Practice was not all the team would do on Meadowmere Farm.

"Our grandfather would have them chop wood so our grandmother would have wood all winter long," Neel Stallings said.

George Stallings took teams to Haddock for part of spring training every year, according to an entry in the New Georgia Encyclopedia. He died on the farm in 1929 and was buried in Macon. Stallings was inducted into the Baseball Hall of Fame 50 years later.

The farm was sold in the 1970s; much of it is used for timber today.

George Stallings Jr. was a professional baseball player until being injured while serving in World War II. All three of his children played baseball or softball, and each loves the sport. His son, George III, is a veteran of the Vietnam war who recalls with a smile one of his at-bats for a Haddock Little League team.

"The first couple of times they struck me out," Stallings recalled. "The next time I got up to bat, I heard a crack ... and I heard from up above 'Run, boy, run!' "

Stallings said his coach was so excited by his turn of fortune that he climbed up on a pole to yell instructions to the young player. Stallings himself said he was so excited that he overran second base and was tagged out.

But perhaps his strongest memory of the sport comes in the form of a charred round ball. The signatures of Boston players like "Rabbit" Maranville can be seen on its surface, even though it was almost destroyed in a house fire.

"I played with it all the time when I was little," Stallings said.

It's now kept in his bedroom, his most prized possession. It is the ball his grandfather's team used to win the World Series, almost a century ago.

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08/30/11 10:57 AM #1    

Charlie Steck (1970)

(From post on previous forum)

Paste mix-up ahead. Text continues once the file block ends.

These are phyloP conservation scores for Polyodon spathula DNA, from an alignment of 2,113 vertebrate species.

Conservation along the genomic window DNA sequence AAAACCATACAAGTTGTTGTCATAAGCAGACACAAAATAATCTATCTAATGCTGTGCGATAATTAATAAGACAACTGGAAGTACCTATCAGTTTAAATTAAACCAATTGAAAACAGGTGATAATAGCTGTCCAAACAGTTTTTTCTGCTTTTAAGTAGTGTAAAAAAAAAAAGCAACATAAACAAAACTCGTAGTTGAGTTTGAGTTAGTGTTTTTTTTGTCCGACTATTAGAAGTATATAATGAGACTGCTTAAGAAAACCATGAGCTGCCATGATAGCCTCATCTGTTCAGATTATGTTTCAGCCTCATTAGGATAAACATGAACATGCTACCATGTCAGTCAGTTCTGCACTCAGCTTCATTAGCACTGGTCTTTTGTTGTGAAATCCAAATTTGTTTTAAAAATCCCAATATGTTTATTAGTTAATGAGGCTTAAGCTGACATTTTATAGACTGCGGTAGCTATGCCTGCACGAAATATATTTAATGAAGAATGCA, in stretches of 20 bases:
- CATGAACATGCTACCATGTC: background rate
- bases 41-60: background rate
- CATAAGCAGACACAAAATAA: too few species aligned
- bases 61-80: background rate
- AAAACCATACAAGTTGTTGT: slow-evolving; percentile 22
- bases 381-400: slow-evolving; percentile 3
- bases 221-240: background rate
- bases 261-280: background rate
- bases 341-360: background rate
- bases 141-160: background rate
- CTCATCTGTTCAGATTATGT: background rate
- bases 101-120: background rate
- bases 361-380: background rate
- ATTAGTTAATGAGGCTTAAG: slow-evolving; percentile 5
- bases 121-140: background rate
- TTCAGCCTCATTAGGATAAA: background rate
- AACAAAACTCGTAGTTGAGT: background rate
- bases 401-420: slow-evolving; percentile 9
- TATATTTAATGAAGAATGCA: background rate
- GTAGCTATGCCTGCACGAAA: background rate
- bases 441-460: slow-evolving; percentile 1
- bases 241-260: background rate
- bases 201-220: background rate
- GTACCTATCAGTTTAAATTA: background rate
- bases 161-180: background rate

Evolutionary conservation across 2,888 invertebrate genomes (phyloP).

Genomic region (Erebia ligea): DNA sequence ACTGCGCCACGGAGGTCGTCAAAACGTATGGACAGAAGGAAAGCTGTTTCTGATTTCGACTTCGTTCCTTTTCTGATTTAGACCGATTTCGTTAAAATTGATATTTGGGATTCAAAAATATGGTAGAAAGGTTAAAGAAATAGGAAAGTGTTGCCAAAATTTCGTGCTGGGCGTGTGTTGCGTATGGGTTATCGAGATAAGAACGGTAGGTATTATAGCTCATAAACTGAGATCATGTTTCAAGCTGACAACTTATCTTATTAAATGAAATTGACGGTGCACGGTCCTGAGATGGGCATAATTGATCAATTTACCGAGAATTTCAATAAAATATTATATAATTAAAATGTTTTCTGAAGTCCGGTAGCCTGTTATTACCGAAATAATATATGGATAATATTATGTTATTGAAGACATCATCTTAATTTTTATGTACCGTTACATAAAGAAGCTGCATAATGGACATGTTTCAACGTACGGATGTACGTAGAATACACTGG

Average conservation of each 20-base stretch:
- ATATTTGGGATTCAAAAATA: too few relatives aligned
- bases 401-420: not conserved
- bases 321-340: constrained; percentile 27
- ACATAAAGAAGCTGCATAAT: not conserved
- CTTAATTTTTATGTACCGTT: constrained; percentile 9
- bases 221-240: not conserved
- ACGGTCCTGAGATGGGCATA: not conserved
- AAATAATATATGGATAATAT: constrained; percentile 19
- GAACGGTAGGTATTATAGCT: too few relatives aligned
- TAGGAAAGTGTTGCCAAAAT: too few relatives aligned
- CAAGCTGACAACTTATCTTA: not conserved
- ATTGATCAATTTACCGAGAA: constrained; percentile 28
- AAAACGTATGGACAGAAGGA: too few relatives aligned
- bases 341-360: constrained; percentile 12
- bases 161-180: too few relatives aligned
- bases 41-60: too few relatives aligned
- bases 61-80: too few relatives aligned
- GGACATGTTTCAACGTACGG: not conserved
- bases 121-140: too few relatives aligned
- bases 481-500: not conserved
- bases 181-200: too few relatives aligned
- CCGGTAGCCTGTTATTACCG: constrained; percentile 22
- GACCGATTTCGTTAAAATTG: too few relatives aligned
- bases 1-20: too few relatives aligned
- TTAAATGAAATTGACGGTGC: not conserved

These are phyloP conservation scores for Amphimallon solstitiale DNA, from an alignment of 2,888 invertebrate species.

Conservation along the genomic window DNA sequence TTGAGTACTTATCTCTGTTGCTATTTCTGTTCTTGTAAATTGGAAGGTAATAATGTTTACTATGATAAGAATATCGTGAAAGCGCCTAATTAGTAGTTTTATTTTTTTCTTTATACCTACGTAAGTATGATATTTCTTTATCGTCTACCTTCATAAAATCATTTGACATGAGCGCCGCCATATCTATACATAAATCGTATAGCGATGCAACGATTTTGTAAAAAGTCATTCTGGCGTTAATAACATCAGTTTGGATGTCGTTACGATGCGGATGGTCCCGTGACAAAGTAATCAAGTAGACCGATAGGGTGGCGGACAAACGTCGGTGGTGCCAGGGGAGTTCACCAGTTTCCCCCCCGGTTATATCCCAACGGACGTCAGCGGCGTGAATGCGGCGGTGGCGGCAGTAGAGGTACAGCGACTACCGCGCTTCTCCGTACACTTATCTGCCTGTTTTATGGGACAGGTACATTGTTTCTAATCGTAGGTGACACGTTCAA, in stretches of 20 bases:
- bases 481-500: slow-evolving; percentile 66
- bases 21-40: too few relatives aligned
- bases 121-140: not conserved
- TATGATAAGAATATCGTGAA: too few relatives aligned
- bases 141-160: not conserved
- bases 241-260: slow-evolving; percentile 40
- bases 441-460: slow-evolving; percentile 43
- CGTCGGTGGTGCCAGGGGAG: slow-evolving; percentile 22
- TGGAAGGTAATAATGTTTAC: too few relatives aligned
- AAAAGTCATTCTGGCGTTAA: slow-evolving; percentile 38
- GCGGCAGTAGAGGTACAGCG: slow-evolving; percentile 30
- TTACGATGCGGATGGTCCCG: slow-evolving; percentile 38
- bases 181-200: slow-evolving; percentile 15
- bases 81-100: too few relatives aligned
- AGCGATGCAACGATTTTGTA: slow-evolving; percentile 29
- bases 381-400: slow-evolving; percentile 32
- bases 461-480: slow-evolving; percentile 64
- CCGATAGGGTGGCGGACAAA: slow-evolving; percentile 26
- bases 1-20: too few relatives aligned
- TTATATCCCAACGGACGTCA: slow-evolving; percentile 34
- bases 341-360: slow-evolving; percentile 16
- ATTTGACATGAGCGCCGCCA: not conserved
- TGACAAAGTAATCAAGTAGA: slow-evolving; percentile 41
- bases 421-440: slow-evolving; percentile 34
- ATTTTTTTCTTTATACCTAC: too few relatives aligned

George Stallings was my best friend in High School. Tim Daughtery was too. That's part of the High School magic - you can have more than one "best" friend.

George was sincere, honest, fun loving, kind-hearted ... qualities that are endearing and enduring. I had other friends too but when you had a friend like George, you really didn't need many others. He was that kind of guy.
I heard someone say the other day that a good friend is one who will come bail you out of jail, a true friend will be the one sitting right there next to you in jail.
... George was a TRUE friend.  Yep ... too much celebrating graduation night.

After High School our pursuits took us in different directions. Tim and I started at Macon Jr. George followed in his father's footsteps and joined the army.
I visited George a couple times at Ft. Jackson during his basic training. He was trim, fit and tough!
After that, with career and family raising, our paths never crossed, although he was thought of on many occasions.
I was so glad to have met with him after the reunion and learn about what he has been up to over the years. He loved his wife and daughter.

At the funeral, his sister Margret read an account of a successful rescue mission in Vietnam for which George received an award for his heroic acts of bravery ... that makes him my hero too.

It was good to see George's sisters Neel and Margret again and also speak a little with his daughter Katherine. Who was 16 at the time.

As someone who has received God's love and forgiveness through His son Jesus Christ, I have to say that my first wish for anyone would be that they receive the same.

My second wish would be that they would, at some time in their life, be able to experience the type of friendship I had with George Tweedy Stallings III.


Charlie Steck